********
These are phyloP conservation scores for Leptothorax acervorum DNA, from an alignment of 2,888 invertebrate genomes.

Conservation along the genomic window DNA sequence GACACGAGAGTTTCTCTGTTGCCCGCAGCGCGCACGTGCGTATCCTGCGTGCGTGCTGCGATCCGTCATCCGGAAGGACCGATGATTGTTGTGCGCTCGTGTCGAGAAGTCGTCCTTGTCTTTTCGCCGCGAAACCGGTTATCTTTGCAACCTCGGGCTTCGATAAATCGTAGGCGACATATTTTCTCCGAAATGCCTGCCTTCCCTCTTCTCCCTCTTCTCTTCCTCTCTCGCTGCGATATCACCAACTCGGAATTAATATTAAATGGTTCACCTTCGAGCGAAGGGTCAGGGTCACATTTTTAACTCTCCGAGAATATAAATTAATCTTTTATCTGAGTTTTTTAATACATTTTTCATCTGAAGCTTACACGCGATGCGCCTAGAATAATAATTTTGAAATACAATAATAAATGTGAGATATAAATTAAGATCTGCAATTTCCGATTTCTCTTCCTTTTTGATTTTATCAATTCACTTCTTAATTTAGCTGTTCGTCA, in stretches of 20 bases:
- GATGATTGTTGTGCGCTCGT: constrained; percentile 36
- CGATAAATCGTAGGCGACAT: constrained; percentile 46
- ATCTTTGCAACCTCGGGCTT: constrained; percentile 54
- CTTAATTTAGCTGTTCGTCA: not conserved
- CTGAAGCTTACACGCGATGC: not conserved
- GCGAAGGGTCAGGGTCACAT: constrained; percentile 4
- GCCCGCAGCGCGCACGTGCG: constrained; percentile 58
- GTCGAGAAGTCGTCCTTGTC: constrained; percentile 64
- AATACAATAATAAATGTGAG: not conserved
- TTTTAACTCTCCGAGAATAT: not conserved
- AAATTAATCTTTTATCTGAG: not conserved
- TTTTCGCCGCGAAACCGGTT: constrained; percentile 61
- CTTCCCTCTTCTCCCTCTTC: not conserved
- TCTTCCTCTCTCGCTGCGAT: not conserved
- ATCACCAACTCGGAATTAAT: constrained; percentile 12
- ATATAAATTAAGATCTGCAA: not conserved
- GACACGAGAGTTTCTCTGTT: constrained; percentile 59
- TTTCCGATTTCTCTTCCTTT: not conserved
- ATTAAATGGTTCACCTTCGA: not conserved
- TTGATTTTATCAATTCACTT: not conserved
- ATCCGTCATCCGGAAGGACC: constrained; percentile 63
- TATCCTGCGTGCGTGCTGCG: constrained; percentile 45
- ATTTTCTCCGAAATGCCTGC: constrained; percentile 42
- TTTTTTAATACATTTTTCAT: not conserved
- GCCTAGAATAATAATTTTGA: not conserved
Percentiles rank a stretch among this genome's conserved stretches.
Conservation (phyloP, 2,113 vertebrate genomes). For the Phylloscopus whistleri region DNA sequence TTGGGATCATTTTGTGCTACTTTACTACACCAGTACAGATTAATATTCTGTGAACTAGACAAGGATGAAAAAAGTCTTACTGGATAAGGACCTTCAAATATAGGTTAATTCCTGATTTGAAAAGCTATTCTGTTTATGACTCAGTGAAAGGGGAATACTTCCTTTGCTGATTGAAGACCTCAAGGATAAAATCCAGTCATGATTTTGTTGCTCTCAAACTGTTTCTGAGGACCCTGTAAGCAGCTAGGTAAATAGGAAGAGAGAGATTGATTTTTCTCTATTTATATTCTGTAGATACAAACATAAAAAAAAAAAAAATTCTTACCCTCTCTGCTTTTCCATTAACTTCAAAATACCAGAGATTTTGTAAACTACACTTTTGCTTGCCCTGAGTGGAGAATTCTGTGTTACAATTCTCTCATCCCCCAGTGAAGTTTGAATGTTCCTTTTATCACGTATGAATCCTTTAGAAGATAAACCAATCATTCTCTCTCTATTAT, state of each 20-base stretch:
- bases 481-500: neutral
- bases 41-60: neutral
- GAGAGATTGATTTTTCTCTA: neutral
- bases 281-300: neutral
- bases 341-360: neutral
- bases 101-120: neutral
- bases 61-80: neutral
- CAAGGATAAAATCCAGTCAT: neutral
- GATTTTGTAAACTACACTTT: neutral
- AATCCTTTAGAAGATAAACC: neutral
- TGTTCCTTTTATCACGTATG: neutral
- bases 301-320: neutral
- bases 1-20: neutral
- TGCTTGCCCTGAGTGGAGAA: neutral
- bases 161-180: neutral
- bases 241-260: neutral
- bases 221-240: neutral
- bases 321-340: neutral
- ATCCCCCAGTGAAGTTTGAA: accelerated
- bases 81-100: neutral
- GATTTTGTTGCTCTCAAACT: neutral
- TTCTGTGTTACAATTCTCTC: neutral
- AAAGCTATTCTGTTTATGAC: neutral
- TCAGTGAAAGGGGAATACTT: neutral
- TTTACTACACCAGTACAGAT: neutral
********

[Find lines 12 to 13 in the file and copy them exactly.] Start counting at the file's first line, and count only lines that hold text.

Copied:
- TTTTAACTCTCCGAGAATAT: not conserved
- AAATTAATCTTTTATCTGAG: not conserved